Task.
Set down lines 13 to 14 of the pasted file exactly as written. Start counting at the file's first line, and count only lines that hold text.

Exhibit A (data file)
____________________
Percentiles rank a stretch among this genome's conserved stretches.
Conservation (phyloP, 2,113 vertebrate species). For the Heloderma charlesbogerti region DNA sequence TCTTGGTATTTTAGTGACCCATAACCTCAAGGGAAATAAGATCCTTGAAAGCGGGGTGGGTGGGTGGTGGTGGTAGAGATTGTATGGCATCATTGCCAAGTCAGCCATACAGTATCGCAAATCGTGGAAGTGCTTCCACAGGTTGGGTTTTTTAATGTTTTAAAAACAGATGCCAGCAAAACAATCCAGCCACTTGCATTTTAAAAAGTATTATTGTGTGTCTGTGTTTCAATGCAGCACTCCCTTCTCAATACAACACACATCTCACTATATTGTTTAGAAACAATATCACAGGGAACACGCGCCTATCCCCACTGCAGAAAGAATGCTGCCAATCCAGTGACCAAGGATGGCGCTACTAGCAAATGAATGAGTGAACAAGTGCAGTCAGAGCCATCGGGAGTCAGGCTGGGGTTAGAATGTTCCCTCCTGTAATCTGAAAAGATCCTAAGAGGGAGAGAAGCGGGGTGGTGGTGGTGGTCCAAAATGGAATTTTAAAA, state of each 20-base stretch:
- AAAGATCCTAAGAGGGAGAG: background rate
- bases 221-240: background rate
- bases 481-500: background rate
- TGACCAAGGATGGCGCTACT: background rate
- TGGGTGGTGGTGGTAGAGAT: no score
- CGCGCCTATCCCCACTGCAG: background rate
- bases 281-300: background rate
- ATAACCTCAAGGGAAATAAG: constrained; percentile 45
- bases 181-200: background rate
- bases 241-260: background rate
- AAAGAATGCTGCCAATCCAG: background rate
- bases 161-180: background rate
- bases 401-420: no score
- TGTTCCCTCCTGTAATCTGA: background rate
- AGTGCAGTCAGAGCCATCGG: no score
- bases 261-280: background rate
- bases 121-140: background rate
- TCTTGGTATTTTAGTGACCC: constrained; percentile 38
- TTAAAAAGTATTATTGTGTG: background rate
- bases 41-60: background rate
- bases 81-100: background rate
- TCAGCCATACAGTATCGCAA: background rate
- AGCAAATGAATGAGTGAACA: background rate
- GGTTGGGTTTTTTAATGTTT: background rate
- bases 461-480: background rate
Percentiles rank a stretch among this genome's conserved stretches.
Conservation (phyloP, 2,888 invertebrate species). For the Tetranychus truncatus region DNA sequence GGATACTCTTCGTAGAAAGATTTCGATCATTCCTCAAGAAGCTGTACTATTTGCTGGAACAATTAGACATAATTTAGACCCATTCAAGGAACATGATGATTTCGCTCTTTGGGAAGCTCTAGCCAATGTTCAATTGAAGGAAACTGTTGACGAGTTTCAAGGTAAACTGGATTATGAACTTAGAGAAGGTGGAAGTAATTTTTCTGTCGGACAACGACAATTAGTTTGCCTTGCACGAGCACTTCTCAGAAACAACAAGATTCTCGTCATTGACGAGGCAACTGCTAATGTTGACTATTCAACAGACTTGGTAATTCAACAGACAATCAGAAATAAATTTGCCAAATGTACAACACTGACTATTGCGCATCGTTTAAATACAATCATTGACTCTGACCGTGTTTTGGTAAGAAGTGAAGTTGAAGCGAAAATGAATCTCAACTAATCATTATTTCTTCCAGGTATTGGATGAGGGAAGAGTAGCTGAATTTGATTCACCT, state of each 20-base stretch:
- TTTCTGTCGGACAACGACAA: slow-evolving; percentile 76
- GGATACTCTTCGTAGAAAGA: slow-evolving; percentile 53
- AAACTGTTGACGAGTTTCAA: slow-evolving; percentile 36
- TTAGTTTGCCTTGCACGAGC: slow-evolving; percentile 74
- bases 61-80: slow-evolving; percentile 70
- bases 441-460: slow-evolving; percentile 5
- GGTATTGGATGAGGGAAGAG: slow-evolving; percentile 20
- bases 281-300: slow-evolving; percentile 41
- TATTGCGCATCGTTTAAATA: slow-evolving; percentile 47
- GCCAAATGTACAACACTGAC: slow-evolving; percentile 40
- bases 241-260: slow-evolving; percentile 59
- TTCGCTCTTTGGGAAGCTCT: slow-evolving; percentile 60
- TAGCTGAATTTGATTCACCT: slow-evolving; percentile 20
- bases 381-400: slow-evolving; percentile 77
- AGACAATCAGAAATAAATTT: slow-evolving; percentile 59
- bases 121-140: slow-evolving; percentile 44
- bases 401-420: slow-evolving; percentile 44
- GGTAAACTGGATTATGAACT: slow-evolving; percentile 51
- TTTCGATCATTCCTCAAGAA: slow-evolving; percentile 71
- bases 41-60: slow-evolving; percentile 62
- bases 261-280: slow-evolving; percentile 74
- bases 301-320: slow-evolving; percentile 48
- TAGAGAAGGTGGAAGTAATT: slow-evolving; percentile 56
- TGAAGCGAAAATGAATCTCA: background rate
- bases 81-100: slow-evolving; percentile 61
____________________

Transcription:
- AAAGAATGCTGCCAATCCAG: background rate
- bases 161-180: background rate